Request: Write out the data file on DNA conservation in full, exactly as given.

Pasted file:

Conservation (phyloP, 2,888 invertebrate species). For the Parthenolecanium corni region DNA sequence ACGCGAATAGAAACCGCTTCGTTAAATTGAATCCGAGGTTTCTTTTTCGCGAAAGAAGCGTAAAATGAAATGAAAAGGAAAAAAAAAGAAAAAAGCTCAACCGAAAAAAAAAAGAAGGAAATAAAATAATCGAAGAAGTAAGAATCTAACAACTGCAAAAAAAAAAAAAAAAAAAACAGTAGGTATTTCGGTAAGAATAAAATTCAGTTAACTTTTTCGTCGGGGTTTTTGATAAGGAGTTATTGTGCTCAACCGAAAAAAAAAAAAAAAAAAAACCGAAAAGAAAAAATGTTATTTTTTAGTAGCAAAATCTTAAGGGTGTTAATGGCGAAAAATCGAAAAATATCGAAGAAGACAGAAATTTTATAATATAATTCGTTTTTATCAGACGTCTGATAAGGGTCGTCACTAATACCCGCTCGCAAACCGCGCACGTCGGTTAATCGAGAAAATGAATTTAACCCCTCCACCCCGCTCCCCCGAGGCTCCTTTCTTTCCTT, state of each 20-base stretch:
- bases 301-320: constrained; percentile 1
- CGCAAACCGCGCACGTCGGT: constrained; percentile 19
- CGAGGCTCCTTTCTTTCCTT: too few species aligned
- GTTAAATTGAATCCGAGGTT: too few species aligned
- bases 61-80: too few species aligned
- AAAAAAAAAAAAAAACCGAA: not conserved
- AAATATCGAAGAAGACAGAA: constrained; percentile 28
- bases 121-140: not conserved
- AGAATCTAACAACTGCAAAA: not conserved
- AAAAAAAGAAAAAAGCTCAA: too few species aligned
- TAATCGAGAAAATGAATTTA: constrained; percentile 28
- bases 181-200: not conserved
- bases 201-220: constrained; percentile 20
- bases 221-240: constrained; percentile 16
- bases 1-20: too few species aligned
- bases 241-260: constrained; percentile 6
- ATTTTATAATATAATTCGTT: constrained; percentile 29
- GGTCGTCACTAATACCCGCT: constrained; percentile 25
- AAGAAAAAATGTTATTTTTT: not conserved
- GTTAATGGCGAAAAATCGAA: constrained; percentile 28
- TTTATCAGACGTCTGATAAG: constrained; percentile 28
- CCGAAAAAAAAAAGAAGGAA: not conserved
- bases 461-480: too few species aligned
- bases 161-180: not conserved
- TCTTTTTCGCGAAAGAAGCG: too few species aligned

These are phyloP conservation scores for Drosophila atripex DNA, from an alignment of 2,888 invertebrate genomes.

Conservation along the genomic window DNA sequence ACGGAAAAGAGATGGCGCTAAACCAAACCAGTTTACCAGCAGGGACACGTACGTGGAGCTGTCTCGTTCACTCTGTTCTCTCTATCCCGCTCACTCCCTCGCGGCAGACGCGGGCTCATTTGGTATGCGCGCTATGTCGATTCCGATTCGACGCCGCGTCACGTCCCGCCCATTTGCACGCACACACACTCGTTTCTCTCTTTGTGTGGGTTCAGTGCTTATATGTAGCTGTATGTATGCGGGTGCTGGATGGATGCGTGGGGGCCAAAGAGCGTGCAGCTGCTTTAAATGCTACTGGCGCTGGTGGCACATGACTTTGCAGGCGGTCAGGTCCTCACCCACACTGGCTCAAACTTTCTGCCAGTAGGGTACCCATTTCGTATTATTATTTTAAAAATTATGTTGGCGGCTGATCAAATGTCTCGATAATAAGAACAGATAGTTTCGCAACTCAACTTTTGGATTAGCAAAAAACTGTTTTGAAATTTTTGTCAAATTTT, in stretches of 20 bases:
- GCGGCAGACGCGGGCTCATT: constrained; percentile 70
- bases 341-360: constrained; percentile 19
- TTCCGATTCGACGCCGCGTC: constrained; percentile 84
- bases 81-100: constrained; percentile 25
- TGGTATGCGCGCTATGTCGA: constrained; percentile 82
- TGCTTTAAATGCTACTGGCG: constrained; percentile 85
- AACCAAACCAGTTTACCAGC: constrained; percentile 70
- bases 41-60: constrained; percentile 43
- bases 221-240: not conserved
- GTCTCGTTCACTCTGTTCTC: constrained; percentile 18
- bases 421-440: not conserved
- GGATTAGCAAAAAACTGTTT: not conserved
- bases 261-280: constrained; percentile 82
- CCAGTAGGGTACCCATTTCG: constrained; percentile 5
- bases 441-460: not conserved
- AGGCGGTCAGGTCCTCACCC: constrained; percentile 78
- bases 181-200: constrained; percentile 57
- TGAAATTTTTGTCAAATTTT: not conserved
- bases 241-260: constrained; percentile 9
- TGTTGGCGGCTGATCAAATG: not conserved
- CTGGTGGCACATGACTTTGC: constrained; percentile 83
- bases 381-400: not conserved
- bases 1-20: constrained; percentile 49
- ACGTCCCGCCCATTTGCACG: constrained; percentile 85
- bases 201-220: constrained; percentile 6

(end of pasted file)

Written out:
Conservation (phyloP, 2,888 invertebrate species). For the Parthenolecanium corni region DNA sequence ACGCGAATAGAAACCGCTTCGTTAAATTGAATCCGAGGTTTCTTTTTCGCGAAAGAAGCGTAAAATGAAATGAAAAGGAAAAAAAAAGAAAAAAGCTCAACCGAAAAAAAAAAGAAGGAAATAAAATAATCGAAGAAGTAAGAATCTAACAACTGCAAAAAAAAAAAAAAAAAAAACAGTAGGTATTTCGGTAAGAATAAAATTCAGTTAACTTTTTCGTCGGGGTTTTTGATAAGGAGTTATTGTGCTCAACCGAAAAAAAAAAAAAAAAAAAACCGAAAAGAAAAAATGTTATTTTTTAGTAGCAAAATCTTAAGGGTGTTAATGGCGAAAAATCGAAAAATATCGAAGAAGACAGAAATTTTATAATATAATTCGTTTTTATCAGACGTCTGATAAGGGTCGTCACTAATACCCGCTCGCAAACCGCGCACGTCGGTTAATCGAGAAAATGAATTTAACCCCTCCACCCCGCTCCCCCGAGGCTCCTTTCTTTCCTT, state of each 20-base stretch:
- bases 301-320: constrained; percentile 1
- CGCAAACCGCGCACGTCGGT: constrained; percentile 19
- CGAGGCTCCTTTCTTTCCTT: too few species aligned
- GTTAAATTGAATCCGAGGTT: too few species aligned
- bases 61-80: too few species aligned
- AAAAAAAAAAAAAAACCGAA: not conserved
- AAATATCGAAGAAGACAGAA: constrained; percentile 28
- bases 121-140: not conserved
- AGAATCTAACAACTGCAAAA: not conserved
- AAAAAAAGAAAAAAGCTCAA: too few species aligned
- TAATCGAGAAAATGAATTTA: constrained; percentile 28
- bases 181-200: not conserved
- bases 201-220: constrained; percentile 20
- bases 221-240: constrained; percentile 16
- bases 1-20: too few species aligned
- bases 241-260: constrained; percentile 6
- ATTTTATAATATAATTCGTT: constrained; percentile 29
- GGTCGTCACTAATACCCGCT: constrained; percentile 25
- AAGAAAAAATGTTATTTTTT: not conserved
- GTTAATGGCGAAAAATCGAA: constrained; percentile 28
- TTTATCAGACGTCTGATAAG: constrained; percentile 28
- CCGAAAAAAAAAAGAAGGAA: not conserved
- bases 461-480: too few species aligned
- bases 161-180: not conserved
- TCTTTTTCGCGAAAGAAGCG: too few species aligned

These are phyloP conservation scores for Drosophila atripex DNA, from an alignment of 2,888 invertebrate genomes.

Conservation along the genomic window DNA sequence ACGGAAAAGAGATGGCGCTAAACCAAACCAGTTTACCAGCAGGGACACGTACGTGGAGCTGTCTCGTTCACTCTGTTCTCTCTATCCCGCTCACTCCCTCGCGGCAGACGCGGGCTCATTTGGTATGCGCGCTATGTCGATTCCGATTCGACGCCGCGTCACGTCCCGCCCATTTGCACGCACACACACTCGTTTCTCTCTTTGTGTGGGTTCAGTGCTTATATGTAGCTGTATGTATGCGGGTGCTGGATGGATGCGTGGGGGCCAAAGAGCGTGCAGCTGCTTTAAATGCTACTGGCGCTGGTGGCACATGACTTTGCAGGCGGTCAGGTCCTCACCCACACTGGCTCAAACTTTCTGCCAGTAGGGTACCCATTTCGTATTATTATTTTAAAAATTATGTTGGCGGCTGATCAAATGTCTCGATAATAAGAACAGATAGTTTCGCAACTCAACTTTTGGATTAGCAAAAAACTGTTTTGAAATTTTTGTCAAATTTT, in stretches of 20 bases:
- GCGGCAGACGCGGGCTCATT: constrained; percentile 70
- bases 341-360: constrained; percentile 19
- TTCCGATTCGACGCCGCGTC: constrained; percentile 84
- bases 81-100: constrained; percentile 25
- TGGTATGCGCGCTATGTCGA: constrained; percentile 82
- TGCTTTAAATGCTACTGGCG: constrained; percentile 85
- AACCAAACCAGTTTACCAGC: constrained; percentile 70
- bases 41-60: constrained; percentile 43
- bases 221-240: not conserved
- GTCTCGTTCACTCTGTTCTC: constrained; percentile 18
- bases 421-440: not conserved
- GGATTAGCAAAAAACTGTTT: not conserved
- bases 261-280: constrained; percentile 82
- CCAGTAGGGTACCCATTTCG: constrained; percentile 5
- bases 441-460: not conserved
- AGGCGGTCAGGTCCTCACCC: constrained; percentile 78
- bases 181-200: constrained; percentile 57
- TGAAATTTTTGTCAAATTTT: not conserved
- bases 241-260: constrained; percentile 9
- TGTTGGCGGCTGATCAAATG: not conserved
- CTGGTGGCACATGACTTTGC: constrained; percentile 83
- bases 381-400: not conserved
- bases 1-20: constrained; percentile 49
- ACGTCCCGCCCATTTGCACG: constrained; percentile 85
- bases 201-220: constrained; percentile 6